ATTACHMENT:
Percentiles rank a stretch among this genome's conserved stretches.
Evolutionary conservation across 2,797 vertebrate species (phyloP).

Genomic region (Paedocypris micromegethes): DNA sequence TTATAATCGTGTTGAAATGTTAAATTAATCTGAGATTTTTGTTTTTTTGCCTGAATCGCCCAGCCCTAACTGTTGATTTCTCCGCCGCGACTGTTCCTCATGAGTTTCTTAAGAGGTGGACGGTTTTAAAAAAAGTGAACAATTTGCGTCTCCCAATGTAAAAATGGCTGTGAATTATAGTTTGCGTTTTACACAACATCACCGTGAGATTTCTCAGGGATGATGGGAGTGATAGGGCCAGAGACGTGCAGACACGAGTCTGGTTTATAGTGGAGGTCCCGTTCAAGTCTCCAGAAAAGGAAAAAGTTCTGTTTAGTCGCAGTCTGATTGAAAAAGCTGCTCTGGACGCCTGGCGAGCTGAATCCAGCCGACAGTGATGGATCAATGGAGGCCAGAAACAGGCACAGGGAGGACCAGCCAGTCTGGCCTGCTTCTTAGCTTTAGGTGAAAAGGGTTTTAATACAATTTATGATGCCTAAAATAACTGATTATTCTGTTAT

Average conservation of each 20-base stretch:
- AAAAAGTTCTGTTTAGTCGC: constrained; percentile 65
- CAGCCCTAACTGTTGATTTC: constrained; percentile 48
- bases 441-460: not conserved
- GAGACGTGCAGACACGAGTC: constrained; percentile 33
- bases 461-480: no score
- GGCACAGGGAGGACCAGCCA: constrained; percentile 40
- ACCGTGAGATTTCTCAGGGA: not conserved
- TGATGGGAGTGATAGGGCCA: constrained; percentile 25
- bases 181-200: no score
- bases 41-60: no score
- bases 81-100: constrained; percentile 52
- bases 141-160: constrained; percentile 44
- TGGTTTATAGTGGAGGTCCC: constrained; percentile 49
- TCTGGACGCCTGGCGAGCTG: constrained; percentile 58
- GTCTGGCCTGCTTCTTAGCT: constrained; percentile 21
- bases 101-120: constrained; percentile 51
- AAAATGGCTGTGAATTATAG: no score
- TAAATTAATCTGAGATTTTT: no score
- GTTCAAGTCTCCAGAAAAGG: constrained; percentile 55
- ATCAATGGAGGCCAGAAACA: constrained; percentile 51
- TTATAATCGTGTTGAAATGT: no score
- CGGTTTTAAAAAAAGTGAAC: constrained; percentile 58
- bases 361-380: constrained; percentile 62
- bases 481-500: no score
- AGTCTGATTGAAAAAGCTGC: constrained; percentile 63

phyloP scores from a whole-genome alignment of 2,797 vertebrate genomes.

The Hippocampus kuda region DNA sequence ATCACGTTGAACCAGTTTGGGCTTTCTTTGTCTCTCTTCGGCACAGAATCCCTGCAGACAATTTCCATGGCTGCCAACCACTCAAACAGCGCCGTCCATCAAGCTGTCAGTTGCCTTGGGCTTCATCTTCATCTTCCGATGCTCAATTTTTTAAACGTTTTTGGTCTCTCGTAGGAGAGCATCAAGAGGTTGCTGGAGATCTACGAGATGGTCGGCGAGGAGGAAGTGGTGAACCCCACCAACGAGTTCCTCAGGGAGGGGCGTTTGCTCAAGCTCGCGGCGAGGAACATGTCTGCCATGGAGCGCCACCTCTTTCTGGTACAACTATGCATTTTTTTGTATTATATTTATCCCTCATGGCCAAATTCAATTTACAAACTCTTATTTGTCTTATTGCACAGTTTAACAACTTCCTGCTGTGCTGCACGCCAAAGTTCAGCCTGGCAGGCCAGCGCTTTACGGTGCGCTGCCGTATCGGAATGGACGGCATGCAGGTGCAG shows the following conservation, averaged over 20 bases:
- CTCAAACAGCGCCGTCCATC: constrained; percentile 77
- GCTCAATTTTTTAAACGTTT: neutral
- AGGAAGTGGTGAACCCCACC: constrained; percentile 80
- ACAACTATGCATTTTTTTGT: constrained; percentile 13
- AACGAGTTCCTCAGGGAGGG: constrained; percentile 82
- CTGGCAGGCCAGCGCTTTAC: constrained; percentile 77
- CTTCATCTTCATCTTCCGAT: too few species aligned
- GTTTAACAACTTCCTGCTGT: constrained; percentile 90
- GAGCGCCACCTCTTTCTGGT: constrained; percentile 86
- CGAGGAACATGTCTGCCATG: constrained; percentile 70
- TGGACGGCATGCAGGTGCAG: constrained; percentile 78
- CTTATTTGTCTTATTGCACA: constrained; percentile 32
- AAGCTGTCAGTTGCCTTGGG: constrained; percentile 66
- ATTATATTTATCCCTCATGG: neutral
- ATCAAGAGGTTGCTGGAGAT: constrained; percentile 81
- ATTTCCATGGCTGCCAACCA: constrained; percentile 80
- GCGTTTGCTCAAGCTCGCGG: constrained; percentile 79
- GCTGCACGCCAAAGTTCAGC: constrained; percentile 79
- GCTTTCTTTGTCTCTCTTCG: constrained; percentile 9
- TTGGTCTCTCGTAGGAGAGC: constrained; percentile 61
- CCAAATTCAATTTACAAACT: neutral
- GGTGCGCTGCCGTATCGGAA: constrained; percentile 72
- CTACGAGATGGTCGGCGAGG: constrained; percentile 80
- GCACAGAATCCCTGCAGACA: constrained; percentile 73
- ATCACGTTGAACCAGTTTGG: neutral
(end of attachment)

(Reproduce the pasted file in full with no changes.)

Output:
Percentiles rank a stretch among this genome's conserved stretches.
Evolutionary conservation across 2,797 vertebrate species (phyloP).

Genomic region (Paedocypris micromegethes): DNA sequence TTATAATCGTGTTGAAATGTTAAATTAATCTGAGATTTTTGTTTTTTTGCCTGAATCGCCCAGCCCTAACTGTTGATTTCTCCGCCGCGACTGTTCCTCATGAGTTTCTTAAGAGGTGGACGGTTTTAAAAAAAGTGAACAATTTGCGTCTCCCAATGTAAAAATGGCTGTGAATTATAGTTTGCGTTTTACACAACATCACCGTGAGATTTCTCAGGGATGATGGGAGTGATAGGGCCAGAGACGTGCAGACACGAGTCTGGTTTATAGTGGAGGTCCCGTTCAAGTCTCCAGAAAAGGAAAAAGTTCTGTTTAGTCGCAGTCTGATTGAAAAAGCTGCTCTGGACGCCTGGCGAGCTGAATCCAGCCGACAGTGATGGATCAATGGAGGCCAGAAACAGGCACAGGGAGGACCAGCCAGTCTGGCCTGCTTCTTAGCTTTAGGTGAAAAGGGTTTTAATACAATTTATGATGCCTAAAATAACTGATTATTCTGTTAT

Average conservation of each 20-base stretch:
- AAAAAGTTCTGTTTAGTCGC: constrained; percentile 65
- CAGCCCTAACTGTTGATTTC: constrained; percentile 48
- bases 441-460: not conserved
- GAGACGTGCAGACACGAGTC: constrained; percentile 33
- bases 461-480: no score
- GGCACAGGGAGGACCAGCCA: constrained; percentile 40
- ACCGTGAGATTTCTCAGGGA: not conserved
- TGATGGGAGTGATAGGGCCA: constrained; percentile 25
- bases 181-200: no score
- bases 41-60: no score
- bases 81-100: constrained; percentile 52
- bases 141-160: constrained; percentile 44
- TGGTTTATAGTGGAGGTCCC: constrained; percentile 49
- TCTGGACGCCTGGCGAGCTG: constrained; percentile 58
- GTCTGGCCTGCTTCTTAGCT: constrained; percentile 21
- bases 101-120: constrained; percentile 51
- AAAATGGCTGTGAATTATAG: no score
- TAAATTAATCTGAGATTTTT: no score
- GTTCAAGTCTCCAGAAAAGG: constrained; percentile 55
- ATCAATGGAGGCCAGAAACA: constrained; percentile 51
- TTATAATCGTGTTGAAATGT: no score
- CGGTTTTAAAAAAAGTGAAC: constrained; percentile 58
- bases 361-380: constrained; percentile 62
- bases 481-500: no score
- AGTCTGATTGAAAAAGCTGC: constrained; percentile 63

phyloP scores from a whole-genome alignment of 2,797 vertebrate genomes.

The Hippocampus kuda region DNA sequence ATCACGTTGAACCAGTTTGGGCTTTCTTTGTCTCTCTTCGGCACAGAATCCCTGCAGACAATTTCCATGGCTGCCAACCACTCAAACAGCGCCGTCCATCAAGCTGTCAGTTGCCTTGGGCTTCATCTTCATCTTCCGATGCTCAATTTTTTAAACGTTTTTGGTCTCTCGTAGGAGAGCATCAAGAGGTTGCTGGAGATCTACGAGATGGTCGGCGAGGAGGAAGTGGTGAACCCCACCAACGAGTTCCTCAGGGAGGGGCGTTTGCTCAAGCTCGCGGCGAGGAACATGTCTGCCATGGAGCGCCACCTCTTTCTGGTACAACTATGCATTTTTTTGTATTATATTTATCCCTCATGGCCAAATTCAATTTACAAACTCTTATTTGTCTTATTGCACAGTTTAACAACTTCCTGCTGTGCTGCACGCCAAAGTTCAGCCTGGCAGGCCAGCGCTTTACGGTGCGCTGCCGTATCGGAATGGACGGCATGCAGGTGCAG shows the following conservation, averaged over 20 bases:
- CTCAAACAGCGCCGTCCATC: constrained; percentile 77
- GCTCAATTTTTTAAACGTTT: neutral
- AGGAAGTGGTGAACCCCACC: constrained; percentile 80
- ACAACTATGCATTTTTTTGT: constrained; percentile 13
- AACGAGTTCCTCAGGGAGGG: constrained; percentile 82
- CTGGCAGGCCAGCGCTTTAC: constrained; percentile 77
- CTTCATCTTCATCTTCCGAT: too few species aligned
- GTTTAACAACTTCCTGCTGT: constrained; percentile 90
- GAGCGCCACCTCTTTCTGGT: constrained; percentile 86
- CGAGGAACATGTCTGCCATG: constrained; percentile 70
- TGGACGGCATGCAGGTGCAG: constrained; percentile 78
- CTTATTTGTCTTATTGCACA: constrained; percentile 32
- AAGCTGTCAGTTGCCTTGGG: constrained; percentile 66
- ATTATATTTATCCCTCATGG: neutral
- ATCAAGAGGTTGCTGGAGAT: constrained; percentile 81
- ATTTCCATGGCTGCCAACCA: constrained; percentile 80
- GCGTTTGCTCAAGCTCGCGG: constrained; percentile 79
- GCTGCACGCCAAAGTTCAGC: constrained; percentile 79
- GCTTTCTTTGTCTCTCTTCG: constrained; percentile 9
- TTGGTCTCTCGTAGGAGAGC: constrained; percentile 61
- CCAAATTCAATTTACAAACT: neutral
- GGTGCGCTGCCGTATCGGAA: constrained; percentile 72
- CTACGAGATGGTCGGCGAGG: constrained; percentile 80
- GCACAGAATCCCTGCAGACA: constrained; percentile 73
- ATCACGTTGAACCAGTTTGG: neutral